Malcolm Turnbull’s visit to the Islamic Museum of Australia and his meeting with the Islamic Council of Victoria (ICV) this week marked another stage in his campaign to reset the federal government’s relationship with Muslim communities after the low ebb reached during Tony Abbot’s prime ministership. The ICV withdrew from a meeting with Abbott in 2014, after Abbott’s comment about the need for migrants to join Team Australia proved to be just one dog-whistle too far.

Turnbull turned in a stellar performance of not being Tony Abbott during his meeting with the ICV, at least in terms of style and presentation. He acknowledged the pressures facing Muslims living in Australia, and expressed confidence that they stood in solidarity with other Australians against terrorism. The ICV’s press release described him has having adopted an “open, authentic and engaging response”, and thanked him for his respect. It’s a stark contrast with Abbott’s notorious speech on national security in which he said that he’d often heard Western leaders describe Islam as a religion of peace but that he wished that Muslim leaders would say it more often “and mean it”.

But although he looked every inch the not-Tony, he is yet to illustrate that he means it. The proposed new anti-terrorism legislation, which would expand the powers of the security agencies and lower the minimum age for control orders to 14, is still in the pipeline, George “right to be a bigot” Brandis is still serving as Attorney-General, and levels of fear among Muslims remain high. The death, reported yesterday, of the son of a prominent Melbourne Sheikh in Syria, as well as the inquest this week into the death of Numan Haider, illustrate how high the stakes are for all concerned.

Ayman Omran was the son of Jordanian-born Sheikh Mohammed Omran, the head of the Ahlus Sunnah Wal Jamaah (ASWJ) Association of Australia. A media release from ASWJ stated Ayman had “travelled as a volunteer to provide humanitarian aid, an act consistent with his soft heartedness and caring demeanour”. Sheikh Omran has been frequently described as a hardline extremist and he has been connected with a range of accused al-Qaeda figures. However, at a recent meeting at Sheikh Omran’s Hume Islamic Youth Centre, spokesmen corrected my use of “ISIS” to the derogatory label “Daesh”, and described it as a cult. The ASWJ press release about Ayman Omran’s death concluded with “ASWJ’s policy on travelling to the highly volatile, Syrian warzone remains unabated and the area is to be avoided”.

Haider was shot dead outside the Endeavour Hills police station in September 2014 after stabbing two police officers. The inquest will focus on the sequence of events leading to that evening, rather than on the shooting itself. His association with the (now closed) Al-Furqan bookshop, the confiscation of his passport application, his interaction with law enforcement agencies and his family’s awareness (or lack of awareness) of his drift into extremism will all come under scrutiny during the inquest, with implications for the lives of other alienated young Muslims and their families.

Abbott was warned by the security agencies that the breakdown of the relationship between his government and Muslim community organisations had serious implications for national security. Since his departure, there have been far fewer flashpoints, and those that have emerged, such at the shooting of Curtis Cheng by a 15-year-old Muslim youth, have been far more deftly handled. And yet, even without the introduction of more stringent legislation, the sense of hypervigilance and hypermonitoring has grown.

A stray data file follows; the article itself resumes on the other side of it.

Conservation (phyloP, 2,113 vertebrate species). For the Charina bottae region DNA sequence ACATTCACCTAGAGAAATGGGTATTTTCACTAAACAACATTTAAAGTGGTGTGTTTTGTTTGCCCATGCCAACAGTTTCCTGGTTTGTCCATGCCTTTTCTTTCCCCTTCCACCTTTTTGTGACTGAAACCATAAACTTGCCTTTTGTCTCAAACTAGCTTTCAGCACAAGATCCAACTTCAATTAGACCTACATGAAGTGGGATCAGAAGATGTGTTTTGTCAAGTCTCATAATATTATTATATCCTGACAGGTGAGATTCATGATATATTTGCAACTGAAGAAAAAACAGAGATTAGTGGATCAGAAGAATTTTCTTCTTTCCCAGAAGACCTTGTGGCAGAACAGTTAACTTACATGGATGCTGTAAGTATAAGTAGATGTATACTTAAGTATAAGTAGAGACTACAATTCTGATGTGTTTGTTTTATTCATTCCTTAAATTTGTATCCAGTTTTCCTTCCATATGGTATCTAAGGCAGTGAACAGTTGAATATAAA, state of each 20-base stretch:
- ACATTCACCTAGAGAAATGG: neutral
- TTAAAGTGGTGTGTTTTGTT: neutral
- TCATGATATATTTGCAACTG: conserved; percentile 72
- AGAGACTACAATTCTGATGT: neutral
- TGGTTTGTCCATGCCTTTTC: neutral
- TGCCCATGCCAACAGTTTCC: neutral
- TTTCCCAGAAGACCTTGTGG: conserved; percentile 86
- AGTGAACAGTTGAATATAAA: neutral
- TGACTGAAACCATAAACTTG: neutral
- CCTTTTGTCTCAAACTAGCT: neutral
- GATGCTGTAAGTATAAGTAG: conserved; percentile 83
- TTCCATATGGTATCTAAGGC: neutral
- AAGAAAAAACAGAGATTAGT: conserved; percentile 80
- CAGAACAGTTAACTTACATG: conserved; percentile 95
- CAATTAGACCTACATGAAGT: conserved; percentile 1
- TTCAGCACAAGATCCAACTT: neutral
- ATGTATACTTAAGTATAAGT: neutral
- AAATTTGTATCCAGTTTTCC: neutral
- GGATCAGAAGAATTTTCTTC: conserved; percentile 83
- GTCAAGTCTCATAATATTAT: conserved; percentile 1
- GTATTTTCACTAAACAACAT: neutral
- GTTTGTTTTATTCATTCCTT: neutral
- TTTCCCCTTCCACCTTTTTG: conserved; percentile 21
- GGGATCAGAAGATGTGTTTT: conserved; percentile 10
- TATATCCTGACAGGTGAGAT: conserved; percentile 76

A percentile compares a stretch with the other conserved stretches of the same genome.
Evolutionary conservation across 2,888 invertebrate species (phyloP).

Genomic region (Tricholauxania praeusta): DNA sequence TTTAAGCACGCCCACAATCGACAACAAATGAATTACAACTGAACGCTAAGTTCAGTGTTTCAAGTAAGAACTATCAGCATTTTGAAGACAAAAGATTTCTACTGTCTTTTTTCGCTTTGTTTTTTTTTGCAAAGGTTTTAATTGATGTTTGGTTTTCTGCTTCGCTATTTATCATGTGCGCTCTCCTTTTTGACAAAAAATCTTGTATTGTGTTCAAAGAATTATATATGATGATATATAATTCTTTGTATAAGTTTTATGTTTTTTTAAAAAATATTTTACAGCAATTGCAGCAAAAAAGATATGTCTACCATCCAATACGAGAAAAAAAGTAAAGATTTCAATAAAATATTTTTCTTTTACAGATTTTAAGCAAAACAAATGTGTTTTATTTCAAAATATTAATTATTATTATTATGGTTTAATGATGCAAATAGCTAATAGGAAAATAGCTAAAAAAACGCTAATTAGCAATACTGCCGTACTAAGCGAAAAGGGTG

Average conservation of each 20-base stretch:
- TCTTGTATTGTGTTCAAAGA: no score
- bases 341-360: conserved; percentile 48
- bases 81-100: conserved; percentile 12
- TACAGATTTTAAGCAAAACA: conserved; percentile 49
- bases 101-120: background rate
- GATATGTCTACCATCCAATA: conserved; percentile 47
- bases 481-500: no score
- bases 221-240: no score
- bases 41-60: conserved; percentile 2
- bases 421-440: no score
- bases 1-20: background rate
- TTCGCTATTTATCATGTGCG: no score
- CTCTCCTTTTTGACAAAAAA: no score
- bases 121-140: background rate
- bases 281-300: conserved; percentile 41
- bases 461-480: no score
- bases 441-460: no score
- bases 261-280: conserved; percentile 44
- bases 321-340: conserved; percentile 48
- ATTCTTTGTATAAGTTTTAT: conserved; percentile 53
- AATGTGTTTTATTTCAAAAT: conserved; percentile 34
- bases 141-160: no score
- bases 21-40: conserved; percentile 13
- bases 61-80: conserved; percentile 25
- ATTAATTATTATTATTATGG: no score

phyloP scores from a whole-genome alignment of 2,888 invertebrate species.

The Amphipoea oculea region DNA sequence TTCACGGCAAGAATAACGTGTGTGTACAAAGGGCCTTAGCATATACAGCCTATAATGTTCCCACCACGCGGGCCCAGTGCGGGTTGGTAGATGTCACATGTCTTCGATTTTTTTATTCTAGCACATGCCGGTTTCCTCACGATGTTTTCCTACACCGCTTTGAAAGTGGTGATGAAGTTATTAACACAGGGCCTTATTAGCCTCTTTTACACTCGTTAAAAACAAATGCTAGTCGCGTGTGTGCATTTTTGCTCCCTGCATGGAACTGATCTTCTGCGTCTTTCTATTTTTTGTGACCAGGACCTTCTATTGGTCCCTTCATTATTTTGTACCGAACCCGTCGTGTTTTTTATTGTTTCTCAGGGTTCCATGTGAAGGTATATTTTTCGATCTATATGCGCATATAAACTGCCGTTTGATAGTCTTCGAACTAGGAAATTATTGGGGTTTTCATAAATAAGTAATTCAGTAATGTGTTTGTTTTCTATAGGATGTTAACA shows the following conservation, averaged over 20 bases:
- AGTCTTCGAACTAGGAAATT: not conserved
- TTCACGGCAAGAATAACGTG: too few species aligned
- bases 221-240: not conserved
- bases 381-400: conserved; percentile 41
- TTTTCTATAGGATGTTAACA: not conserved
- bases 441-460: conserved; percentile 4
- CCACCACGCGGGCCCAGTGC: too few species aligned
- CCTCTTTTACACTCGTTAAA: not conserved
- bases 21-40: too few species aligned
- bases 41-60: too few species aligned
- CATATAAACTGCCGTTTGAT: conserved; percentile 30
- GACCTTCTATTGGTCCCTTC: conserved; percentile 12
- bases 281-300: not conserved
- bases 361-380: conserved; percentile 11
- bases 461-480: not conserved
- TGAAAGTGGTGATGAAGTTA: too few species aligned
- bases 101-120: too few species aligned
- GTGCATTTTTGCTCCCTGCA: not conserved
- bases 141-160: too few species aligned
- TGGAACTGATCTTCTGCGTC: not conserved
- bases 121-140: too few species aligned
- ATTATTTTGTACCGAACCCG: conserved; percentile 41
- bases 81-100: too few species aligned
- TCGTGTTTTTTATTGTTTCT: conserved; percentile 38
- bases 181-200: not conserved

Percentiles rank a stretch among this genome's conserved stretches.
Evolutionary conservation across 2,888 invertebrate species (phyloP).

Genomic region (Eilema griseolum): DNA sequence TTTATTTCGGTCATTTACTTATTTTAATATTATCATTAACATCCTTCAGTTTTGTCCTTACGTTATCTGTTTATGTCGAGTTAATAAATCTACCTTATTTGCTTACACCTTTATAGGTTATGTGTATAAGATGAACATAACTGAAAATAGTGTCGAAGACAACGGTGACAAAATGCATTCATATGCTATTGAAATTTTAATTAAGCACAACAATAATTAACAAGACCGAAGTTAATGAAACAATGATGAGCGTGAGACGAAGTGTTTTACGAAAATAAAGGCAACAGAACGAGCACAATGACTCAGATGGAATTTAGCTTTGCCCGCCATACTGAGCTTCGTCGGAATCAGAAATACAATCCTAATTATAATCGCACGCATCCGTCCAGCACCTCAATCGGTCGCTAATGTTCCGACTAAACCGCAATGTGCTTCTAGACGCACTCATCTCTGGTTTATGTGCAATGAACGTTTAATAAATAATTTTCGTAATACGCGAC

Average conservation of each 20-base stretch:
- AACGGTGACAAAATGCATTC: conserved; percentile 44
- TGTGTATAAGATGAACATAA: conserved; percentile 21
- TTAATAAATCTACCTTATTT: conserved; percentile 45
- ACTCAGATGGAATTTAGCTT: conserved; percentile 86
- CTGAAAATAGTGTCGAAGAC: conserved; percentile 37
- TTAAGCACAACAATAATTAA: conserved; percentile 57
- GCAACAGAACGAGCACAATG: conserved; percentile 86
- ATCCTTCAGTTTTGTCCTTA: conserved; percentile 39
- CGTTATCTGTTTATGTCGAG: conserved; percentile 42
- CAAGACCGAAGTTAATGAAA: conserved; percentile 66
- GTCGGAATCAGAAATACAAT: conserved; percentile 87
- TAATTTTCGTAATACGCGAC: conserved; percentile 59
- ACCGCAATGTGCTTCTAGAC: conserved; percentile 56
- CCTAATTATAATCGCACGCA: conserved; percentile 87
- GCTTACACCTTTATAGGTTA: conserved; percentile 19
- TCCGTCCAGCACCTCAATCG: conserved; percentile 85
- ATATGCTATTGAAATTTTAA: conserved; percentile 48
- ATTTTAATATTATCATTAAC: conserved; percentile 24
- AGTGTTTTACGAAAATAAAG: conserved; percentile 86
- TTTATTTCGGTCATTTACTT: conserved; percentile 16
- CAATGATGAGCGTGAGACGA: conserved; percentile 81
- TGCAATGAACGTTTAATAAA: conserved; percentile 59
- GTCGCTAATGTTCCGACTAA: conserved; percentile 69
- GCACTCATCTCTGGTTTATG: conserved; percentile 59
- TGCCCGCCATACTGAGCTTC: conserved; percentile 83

We do not (yet) live with the prospect of preventative detention or children subject to control orders, but Muslim communities have been warned that they must engage in self-surveillance, if they do not with to have it imposed upon them from outside. Community projects have been securitised to the point where a program run by the Australian Multicultural Foundation to teach computer skills to Muslim mothers was described as an initiative to help them fight Islamic State. Young Muslims much be watched wherever they go, online and off — and their families and community leaders must maintain constant vigilance.

In this climate, organisations such as Hizb ut-Tahrir, which warn that the government and courts are intervening in all aspects of Muslim life, are receiving a receptive hearing. The case last week of the freelance journalist who lodged an anti-discrimination case against Hizb ut-Tahrir for telling her to sit at the back of the room with the other women during one of their lectures has added to the sense that Muslim space is being monitored and regulated by outsiders.

Triumphantly reported by The Daily Telegraph and The Australian as a victory for feminists, this case is yet another example of women’s rights being hijacked for self-serving power trips. The journalist concerned revealed her own gendered assumptions when she says that she wanted to be “down the front, where the action was”. Having attended many Islamist events both in Australia and in Pakistan, I can tell Alison Bevege that the action is in the women’s section. She would have learnt far more by listening to them than by watching the PowerPoint slides that she “had to lean her neck to see” from the back of the room.

The photographs of Malcolm Turnbull flanked by smiling women in hijabs in Melbourne may end up looking like a false dawn if this climate of monitoring and discipline is maintained for any length of time. Of course, Muslim community leaders need to respond receptively to friendly overtures from government. But they cannot afford to be seen as government proxies, however warm the smiles and handshakes may be. And any progress that Turnbull may have made during his meetings this week will be undermined if there are no signs that he is acting on the concerns expressed to him.